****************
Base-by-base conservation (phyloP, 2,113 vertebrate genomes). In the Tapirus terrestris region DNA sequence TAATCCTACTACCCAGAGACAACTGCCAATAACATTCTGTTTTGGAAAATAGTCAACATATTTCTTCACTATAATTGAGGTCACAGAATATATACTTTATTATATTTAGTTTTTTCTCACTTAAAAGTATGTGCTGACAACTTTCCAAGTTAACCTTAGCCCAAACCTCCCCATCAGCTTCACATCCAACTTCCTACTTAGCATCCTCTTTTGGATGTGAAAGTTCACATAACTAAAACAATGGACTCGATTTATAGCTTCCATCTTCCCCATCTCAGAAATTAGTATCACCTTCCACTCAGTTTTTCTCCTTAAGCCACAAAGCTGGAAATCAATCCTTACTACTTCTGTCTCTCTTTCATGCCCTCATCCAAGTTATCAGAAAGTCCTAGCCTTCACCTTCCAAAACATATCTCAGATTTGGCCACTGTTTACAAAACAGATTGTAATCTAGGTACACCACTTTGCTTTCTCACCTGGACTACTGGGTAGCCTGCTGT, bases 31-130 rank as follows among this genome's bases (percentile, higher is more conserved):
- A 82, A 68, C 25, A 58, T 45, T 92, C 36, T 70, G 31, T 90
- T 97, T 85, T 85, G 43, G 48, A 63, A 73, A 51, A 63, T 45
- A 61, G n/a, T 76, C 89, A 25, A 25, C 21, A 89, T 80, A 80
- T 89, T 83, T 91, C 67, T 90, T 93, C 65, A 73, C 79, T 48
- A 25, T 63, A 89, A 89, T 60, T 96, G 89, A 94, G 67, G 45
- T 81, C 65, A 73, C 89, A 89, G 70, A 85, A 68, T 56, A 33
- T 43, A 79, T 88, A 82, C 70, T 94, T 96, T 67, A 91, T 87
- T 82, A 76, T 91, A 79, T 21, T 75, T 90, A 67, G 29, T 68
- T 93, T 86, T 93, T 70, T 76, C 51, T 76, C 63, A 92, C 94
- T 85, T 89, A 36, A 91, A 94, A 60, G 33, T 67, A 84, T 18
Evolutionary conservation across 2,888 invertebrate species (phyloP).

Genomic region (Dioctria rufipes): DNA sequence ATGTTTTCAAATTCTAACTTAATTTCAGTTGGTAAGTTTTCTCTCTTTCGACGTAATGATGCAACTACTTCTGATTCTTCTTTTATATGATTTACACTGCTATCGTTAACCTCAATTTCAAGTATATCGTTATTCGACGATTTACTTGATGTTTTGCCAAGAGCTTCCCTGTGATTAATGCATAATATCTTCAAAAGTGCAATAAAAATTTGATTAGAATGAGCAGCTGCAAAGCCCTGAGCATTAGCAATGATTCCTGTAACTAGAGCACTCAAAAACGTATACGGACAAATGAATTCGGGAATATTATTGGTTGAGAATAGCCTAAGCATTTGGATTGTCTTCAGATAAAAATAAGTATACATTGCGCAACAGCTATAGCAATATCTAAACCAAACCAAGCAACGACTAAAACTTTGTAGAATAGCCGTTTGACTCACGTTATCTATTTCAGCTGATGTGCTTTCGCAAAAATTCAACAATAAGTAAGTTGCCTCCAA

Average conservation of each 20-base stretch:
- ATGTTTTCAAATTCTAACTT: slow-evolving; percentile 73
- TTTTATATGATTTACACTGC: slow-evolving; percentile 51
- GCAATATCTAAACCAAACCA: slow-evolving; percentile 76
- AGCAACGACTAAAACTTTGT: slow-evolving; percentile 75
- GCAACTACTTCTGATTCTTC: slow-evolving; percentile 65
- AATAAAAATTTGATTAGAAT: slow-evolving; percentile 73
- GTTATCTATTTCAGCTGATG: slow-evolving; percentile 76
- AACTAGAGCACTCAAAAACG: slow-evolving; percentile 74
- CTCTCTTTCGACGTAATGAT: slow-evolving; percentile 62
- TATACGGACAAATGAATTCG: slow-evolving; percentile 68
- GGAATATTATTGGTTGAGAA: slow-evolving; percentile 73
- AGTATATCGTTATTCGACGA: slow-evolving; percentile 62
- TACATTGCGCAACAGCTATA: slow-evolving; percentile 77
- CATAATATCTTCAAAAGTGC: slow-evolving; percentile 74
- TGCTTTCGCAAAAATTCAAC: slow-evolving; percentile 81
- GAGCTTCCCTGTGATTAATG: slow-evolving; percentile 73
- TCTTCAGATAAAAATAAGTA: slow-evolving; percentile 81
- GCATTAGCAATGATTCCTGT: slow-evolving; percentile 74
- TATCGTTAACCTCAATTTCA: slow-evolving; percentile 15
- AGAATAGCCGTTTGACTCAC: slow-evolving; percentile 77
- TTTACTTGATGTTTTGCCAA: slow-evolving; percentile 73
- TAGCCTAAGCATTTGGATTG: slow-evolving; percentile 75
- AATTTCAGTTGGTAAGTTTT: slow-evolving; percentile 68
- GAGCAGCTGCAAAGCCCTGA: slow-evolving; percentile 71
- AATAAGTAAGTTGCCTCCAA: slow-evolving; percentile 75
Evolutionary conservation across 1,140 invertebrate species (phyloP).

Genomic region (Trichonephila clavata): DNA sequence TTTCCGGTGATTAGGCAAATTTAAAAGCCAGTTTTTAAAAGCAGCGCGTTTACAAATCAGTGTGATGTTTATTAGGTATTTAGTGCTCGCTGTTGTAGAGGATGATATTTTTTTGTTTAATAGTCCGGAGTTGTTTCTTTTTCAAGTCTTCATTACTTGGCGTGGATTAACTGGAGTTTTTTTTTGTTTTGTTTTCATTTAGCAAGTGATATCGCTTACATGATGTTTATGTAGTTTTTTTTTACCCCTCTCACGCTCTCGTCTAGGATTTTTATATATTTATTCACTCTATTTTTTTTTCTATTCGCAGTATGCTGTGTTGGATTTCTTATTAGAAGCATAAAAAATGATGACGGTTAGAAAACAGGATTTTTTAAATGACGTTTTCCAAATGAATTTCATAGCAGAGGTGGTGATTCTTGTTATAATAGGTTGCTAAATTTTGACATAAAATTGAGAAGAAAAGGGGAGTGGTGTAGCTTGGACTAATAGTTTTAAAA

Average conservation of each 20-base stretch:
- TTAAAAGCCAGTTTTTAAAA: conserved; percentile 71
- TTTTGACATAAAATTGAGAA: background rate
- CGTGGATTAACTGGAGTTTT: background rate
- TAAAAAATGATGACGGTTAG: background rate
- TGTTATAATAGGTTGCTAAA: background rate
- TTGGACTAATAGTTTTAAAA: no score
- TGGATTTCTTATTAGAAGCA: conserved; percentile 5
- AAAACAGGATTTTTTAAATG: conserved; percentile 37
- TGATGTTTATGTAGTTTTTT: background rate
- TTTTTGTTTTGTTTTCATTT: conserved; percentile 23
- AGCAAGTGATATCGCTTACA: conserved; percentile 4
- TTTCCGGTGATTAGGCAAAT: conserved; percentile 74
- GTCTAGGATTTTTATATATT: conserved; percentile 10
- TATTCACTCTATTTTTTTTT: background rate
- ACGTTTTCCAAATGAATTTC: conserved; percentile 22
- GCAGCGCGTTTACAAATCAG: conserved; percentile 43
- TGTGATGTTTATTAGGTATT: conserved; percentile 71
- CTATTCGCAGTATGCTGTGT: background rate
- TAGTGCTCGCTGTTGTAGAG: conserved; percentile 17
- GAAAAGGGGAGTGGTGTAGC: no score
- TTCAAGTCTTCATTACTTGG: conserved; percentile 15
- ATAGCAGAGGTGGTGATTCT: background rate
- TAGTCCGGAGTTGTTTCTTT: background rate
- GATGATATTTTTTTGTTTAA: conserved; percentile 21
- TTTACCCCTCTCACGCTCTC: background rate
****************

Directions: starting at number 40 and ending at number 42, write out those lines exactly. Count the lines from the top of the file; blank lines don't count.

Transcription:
Evolutionary conservation across 1,140 invertebrate species (phyloP).

Genomic region (Trichonephila clavata): DNA sequence TTTCCGGTGATTAGGCAAATTTAAAAGCCAGTTTTTAAAAGCAGCGCGTTTACAAATCAGTGTGATGTTTATTAGGTATTTAGTGCTCGCTGTTGTAGAGGATGATATTTTTTTGTTTAATAGTCCGGAGTTGTTTCTTTTTCAAGTCTTCATTACTTGGCGTGGATTAACTGGAGTTTTTTTTTGTTTTGTTTTCATTTAGCAAGTGATATCGCTTACATGATGTTTATGTAGTTTTTTTTTACCCCTCTCACGCTCTCGTCTAGGATTTTTATATATTTATTCACTCTATTTTTTTTTCTATTCGCAGTATGCTGTGTTGGATTTCTTATTAGAAGCATAAAAAATGATGACGGTTAGAAAACAGGATTTTTTAAATGACGTTTTCCAAATGAATTTCATAGCAGAGGTGGTGATTCTTGTTATAATAGGTTGCTAAATTTTGACATAAAATTGAGAAGAAAAGGGGAGTGGTGTAGCTTGGACTAATAGTTTTAAAA

Average conservation of each 20-base stretch: